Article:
BULLS Cross Lite E Review

Bulls Cross Lite E Electric Bike Review
Bulls Cross Lite E
Bulls Cross Lite E 350 Watt Bosch Centerdrive Motor
Bulls Cross Lite E Bosch Power Pack 400 Battery
Bulls Cross Lite E Ergon Gp2 Ergonomic Grips With Bar Ends
Bulls Cross Lite E Front View Fuxon Led Lights
Bulls Cross Lite E Rear View Sks Fenders
Bulls Cross Lite E Bolt On Rear Rack 25kg Qr Seat Tube Collar
Bulls Cross Lite E 10 Speed Shimano Deore Xt
Bulls Cross Lite E Schwalbe Marathon Racer 700x38c
Bulls Cross Lite E Wellgo Platform Pedals Kickstand
Bulls Cross Lite E Geometry Sizing Chart
Bulls Cross Lite E Electric Bike Review
Bulls Cross Lite E
Bulls Cross Lite E 350 Watt Bosch Centerdrive Motor
Bulls Cross Lite E Bosch Power Pack 400 Battery
Bulls Cross Lite E Ergon Gp2 Ergonomic Grips With Bar Ends
Bulls Cross Lite E Front View Fuxon Led Lights
Bulls Cross Lite E Rear View Sks Fenders
Bulls Cross Lite E Bolt On Rear Rack 25kg Qr Seat Tube Collar
Bulls Cross Lite E 10 Speed Shimano Deore Xt
Bulls Cross Lite E Schwalbe Marathon Racer 700x38c
Bulls Cross Lite E Wellgo Platform Pedals Kickstand
Bulls Cross Lite E Geometry Sizing Chart

Summary

  • Fully loaded urban electric bicycle with great accessories for commuting including an aluminum rear rack, full length fenders with mud flaps and integrated LED lights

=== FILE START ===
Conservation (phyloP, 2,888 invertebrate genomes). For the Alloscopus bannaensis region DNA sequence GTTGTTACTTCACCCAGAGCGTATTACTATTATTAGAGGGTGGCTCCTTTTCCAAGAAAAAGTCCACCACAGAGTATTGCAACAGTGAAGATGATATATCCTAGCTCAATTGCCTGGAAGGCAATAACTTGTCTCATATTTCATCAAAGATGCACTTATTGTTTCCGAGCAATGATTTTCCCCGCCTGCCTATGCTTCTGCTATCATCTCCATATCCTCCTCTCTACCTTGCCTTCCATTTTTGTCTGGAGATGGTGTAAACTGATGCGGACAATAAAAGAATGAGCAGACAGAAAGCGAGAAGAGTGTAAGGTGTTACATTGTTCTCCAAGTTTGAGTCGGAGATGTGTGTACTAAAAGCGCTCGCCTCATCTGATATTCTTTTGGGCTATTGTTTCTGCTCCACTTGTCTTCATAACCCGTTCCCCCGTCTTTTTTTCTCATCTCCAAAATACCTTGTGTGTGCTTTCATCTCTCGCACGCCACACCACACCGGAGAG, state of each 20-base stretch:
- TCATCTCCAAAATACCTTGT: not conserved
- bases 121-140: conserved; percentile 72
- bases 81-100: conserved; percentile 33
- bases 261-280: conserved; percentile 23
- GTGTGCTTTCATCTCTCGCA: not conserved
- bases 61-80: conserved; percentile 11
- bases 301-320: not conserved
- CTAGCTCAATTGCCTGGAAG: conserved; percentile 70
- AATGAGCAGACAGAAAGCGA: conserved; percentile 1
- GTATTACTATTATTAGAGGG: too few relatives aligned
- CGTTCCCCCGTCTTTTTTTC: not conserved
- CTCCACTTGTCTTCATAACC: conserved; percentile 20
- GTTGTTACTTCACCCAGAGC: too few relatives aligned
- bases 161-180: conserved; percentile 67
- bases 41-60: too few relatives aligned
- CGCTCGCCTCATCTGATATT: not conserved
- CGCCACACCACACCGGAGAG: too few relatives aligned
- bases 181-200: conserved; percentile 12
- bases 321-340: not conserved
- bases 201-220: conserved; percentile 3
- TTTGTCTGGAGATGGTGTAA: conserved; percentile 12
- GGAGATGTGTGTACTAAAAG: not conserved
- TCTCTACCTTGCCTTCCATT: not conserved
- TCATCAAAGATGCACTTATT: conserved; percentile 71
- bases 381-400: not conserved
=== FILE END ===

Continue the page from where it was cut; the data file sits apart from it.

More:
• Relatively light weight at under 50 lbs, this is due in part to the nicer air suspension fork which includes lockout, ergonomic grips with bar ends further increase comfort
  • Upgraded hydraulic brakes provide excellent stopping power and are easy to line up if you take the wheels off for transport (both offer quick release skewers)
  • Balanced frame with battery and motor weight low and center, zippy feel but the Bosch motor produces a bit more whirring noise at higher RPM's than some hubs, battery and display panel are removable for safe storage and charging

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Video Review

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Introduction

Make:

BULLS

Model:

Cross Lite E

Price:

$3,699

Body Position:

Forward

Suggested Use:

Urban, Commuting

Electric Bike Class:

Pedal Assist (Class 1)
Learn more about Ebike classes

Warranty:

2 Years Motor and Battery, 5 Years Frame

Availability:

Europe, Canada, United States, Australia, New Zealand

Model Year:

2016

Bicycle Details

Total Weight:

48 lbs (21.77 kg)

Battery Weight:

5.2 lbs (2.35 kg)